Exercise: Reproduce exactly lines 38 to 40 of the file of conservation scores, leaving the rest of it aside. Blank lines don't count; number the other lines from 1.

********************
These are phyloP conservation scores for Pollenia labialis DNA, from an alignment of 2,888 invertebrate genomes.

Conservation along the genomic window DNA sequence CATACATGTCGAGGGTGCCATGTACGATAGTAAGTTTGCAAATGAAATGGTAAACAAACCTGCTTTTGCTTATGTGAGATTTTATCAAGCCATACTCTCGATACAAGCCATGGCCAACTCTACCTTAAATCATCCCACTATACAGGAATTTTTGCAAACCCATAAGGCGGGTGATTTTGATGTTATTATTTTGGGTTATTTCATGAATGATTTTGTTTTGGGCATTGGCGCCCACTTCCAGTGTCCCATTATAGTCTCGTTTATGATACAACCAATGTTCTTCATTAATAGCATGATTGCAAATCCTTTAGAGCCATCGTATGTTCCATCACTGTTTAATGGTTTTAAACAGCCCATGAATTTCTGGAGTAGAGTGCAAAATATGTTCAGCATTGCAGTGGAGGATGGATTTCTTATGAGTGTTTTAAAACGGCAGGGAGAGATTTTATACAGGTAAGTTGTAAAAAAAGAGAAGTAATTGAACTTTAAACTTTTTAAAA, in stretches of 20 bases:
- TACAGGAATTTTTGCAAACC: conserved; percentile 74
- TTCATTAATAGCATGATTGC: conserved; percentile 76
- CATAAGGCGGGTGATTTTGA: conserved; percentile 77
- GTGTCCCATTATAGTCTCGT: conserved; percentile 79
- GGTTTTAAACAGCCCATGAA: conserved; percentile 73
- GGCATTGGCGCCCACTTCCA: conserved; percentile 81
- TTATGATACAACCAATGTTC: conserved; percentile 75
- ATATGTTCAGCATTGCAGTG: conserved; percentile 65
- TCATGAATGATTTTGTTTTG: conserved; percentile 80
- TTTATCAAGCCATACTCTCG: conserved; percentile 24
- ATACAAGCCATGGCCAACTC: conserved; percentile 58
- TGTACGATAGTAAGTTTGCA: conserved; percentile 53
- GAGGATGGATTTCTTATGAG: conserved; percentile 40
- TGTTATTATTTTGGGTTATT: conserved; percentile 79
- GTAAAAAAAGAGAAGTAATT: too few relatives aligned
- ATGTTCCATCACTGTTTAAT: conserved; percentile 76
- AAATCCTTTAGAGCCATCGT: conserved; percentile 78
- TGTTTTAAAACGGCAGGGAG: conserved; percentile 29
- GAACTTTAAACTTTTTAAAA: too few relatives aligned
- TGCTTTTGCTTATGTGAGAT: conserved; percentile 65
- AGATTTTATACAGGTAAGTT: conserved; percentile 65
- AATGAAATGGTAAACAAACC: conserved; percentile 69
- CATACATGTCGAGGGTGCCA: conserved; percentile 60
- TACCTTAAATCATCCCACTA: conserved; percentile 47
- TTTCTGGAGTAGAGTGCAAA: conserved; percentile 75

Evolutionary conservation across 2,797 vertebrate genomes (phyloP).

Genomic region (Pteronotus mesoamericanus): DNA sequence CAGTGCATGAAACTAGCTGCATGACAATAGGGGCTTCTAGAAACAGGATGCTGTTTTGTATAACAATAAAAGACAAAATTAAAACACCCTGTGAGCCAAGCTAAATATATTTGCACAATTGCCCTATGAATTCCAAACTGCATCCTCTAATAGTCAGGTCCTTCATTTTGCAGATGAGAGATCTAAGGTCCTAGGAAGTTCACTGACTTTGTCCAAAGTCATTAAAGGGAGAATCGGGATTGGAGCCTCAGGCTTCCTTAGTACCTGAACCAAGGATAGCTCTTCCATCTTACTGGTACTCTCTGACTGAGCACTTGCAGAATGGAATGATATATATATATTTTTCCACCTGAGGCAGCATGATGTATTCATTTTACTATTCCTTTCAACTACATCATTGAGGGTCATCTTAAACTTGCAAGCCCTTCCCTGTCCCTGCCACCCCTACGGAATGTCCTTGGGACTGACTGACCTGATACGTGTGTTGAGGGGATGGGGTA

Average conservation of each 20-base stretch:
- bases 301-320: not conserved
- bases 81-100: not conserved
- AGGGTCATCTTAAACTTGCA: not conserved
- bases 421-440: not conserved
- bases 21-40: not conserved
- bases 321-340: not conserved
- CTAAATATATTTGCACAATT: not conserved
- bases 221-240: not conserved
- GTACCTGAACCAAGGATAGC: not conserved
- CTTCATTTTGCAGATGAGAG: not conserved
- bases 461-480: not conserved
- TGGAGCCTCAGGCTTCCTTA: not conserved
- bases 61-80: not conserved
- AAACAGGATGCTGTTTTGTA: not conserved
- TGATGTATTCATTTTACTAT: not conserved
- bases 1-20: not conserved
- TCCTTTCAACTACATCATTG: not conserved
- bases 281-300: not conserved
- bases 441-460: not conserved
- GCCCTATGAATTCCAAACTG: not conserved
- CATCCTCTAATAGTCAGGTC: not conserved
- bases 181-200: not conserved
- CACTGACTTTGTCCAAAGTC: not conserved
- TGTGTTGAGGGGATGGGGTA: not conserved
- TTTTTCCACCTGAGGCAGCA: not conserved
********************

- bases 221-240: not conserved
- GTACCTGAACCAAGGATAGC: not conserved
- CTTCATTTTGCAGATGAGAG: not conserved